There is a pump that controls the water from the tanks and we have drip irrigation hoses along the living walls that are covered in jasmine and honeysuckle.  The drip hoses in the food garden are on a timer and it goes off every morning (except when the ground is already wet).

The garden is approximately 260 sq ft and gets a slow watering of 40 gallons over an hour period.  Many mornings there is enough water from the dew on the metal roof to water the garden!  I also have gardening hoses on all four corners of the house that are fueled by the rain tanks and allow me to easily water my gardens.

I think the rainwater harvesting is one of the greatest features of our “green” house.  And an interesting bit of irony considering the circumstances that led us to build it!  Let it rain!
Water Efficient Garden Landscape
Michaela Miller and Steve Sadler have been named Florida Sustainability Ambassadors and speak frequently to environmental, Green, civic and other professional groups.  Michaela produced an award winning documentary of the deconstruction and rebuild, “Built Totally Green $ave Our Future”

5 Responses »

  1. What a great story about rebuilding but also rebuilding while considering the environment! Thanks for incorporating rainwater harvesting into your rebuild. More people need to see that rainwater harvesting is easy to do and can provide a tremendous number of benefits. Many people just don’t realize the amount of rainwater they could harvest from their roof surfaces. I am glad you decided to go with larger cisterns. This is the #1 regret of our clients… that they did not install larger cisterns. During rainy periods, when their cisterns fill up, they see all the overflow water from their cisterns being wasted. Another thing that people don’t realize is that rainwater harvesting systems can be used for potable, whole-house supply if you aren’t connected to a municipal water supply. We design and install these types of rainwater harvesting systems for our clients in Texas.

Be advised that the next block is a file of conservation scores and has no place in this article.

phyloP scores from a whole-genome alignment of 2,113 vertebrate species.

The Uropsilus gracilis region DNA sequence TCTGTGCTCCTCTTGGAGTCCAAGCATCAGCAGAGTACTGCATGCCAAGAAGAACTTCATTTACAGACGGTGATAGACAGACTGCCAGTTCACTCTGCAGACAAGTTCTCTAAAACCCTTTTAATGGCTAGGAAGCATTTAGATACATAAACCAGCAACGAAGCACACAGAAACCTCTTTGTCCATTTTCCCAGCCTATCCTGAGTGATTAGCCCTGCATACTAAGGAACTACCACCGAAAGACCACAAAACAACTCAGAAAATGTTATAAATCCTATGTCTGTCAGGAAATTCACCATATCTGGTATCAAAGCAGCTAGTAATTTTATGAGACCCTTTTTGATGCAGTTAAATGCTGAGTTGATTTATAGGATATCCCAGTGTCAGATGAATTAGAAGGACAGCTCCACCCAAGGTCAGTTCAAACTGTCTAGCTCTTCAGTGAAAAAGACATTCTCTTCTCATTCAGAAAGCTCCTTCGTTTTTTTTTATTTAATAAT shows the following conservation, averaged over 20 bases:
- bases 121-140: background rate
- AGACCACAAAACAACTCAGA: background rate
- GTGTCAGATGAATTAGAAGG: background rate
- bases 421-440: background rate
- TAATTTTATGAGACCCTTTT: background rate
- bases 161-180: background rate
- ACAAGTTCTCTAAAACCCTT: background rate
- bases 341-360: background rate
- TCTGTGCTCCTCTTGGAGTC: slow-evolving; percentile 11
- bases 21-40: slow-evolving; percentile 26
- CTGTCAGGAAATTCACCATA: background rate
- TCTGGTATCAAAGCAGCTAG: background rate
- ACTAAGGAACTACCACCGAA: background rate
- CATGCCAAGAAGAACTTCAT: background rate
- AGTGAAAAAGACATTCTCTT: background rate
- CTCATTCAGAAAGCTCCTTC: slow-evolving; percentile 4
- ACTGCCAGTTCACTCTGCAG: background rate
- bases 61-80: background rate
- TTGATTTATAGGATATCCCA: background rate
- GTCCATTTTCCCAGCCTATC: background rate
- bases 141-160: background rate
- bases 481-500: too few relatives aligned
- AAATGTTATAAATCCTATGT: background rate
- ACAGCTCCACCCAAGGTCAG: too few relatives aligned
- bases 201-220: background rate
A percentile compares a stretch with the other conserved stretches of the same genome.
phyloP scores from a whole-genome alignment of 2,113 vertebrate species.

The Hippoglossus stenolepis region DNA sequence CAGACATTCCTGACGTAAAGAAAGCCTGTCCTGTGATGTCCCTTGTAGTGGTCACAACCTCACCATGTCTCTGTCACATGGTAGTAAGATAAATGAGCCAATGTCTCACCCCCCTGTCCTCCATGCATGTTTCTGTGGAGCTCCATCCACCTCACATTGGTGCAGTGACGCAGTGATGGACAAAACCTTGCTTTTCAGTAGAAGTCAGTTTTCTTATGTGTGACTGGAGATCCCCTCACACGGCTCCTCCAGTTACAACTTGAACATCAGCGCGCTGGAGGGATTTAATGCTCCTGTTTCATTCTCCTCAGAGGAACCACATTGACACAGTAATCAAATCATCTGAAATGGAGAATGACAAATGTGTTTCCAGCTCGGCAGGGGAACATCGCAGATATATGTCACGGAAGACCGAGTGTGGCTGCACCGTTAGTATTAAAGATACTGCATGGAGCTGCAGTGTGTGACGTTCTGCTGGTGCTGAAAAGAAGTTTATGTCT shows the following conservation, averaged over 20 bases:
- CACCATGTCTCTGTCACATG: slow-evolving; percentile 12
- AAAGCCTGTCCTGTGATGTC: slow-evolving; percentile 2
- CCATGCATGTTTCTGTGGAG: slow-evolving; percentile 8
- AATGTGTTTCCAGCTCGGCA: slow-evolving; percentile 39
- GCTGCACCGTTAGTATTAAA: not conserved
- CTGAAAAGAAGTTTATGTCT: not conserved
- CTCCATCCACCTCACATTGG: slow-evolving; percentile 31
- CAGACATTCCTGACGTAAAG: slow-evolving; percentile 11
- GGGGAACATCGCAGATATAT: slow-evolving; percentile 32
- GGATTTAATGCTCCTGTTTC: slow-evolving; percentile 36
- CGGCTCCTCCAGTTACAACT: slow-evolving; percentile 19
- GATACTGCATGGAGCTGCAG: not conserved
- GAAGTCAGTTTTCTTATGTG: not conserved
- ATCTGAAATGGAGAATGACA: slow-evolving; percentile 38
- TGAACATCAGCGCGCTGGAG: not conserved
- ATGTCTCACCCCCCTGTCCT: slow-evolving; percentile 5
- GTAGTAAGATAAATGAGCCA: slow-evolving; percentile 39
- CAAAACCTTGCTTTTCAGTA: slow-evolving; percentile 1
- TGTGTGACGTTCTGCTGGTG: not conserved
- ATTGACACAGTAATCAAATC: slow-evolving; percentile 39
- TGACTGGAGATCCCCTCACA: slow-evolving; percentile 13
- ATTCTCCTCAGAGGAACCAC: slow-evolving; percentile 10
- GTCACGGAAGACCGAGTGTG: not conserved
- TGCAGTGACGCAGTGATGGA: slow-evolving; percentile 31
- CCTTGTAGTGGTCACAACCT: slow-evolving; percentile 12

Thanks for sharing your story!

    • Thank you Chris! We’re trying to get Duval County (Jacksonville) to allow us to use the water for toilets, (gray water) etc. but it’s not allowed currently. HOWEVER, we did plumb for it and all we need to do is flip the switch when it finally gets approved! Glad you’re educating and installing systems!

  2. Love your story and will certainly refer people to this post. Curious how you decided you needed 2 of the 1,500 ft storage tanks … as even one is a big step up from the 60 gallon water barrels? Are there standard calculations about how much water gardens required based on square feet and what you’re growing?

    • Gina, someone like Chris (above) who installs systems … or a good landscaper or plumber should be able to assist you in determining the right calculations.
      Even though we have all native plants which require little irrigation (except when first planted) the food garden requires watering and when we have little rain…. the flowers, plants and trees do like an occasional drink :-)

  3. We certainly enjoyed the recent Times-Union article on your LEEDS home and now I just stumbled onto your blog. Yours is likely the largest cistern in Jax. We just added a fifth 275 gal. tank (a tote) to the cistern at our Riverside b&b. Our tanks are all on racks we built in our garage. Having them elevated gives us some head when hand watering. We do have a 1/2 h.p. pump we kick on when we want to move lots of water. Under the racks we still have room for storing “stuff”. Stop by some time and we can share ideas on conservation and alternate energy.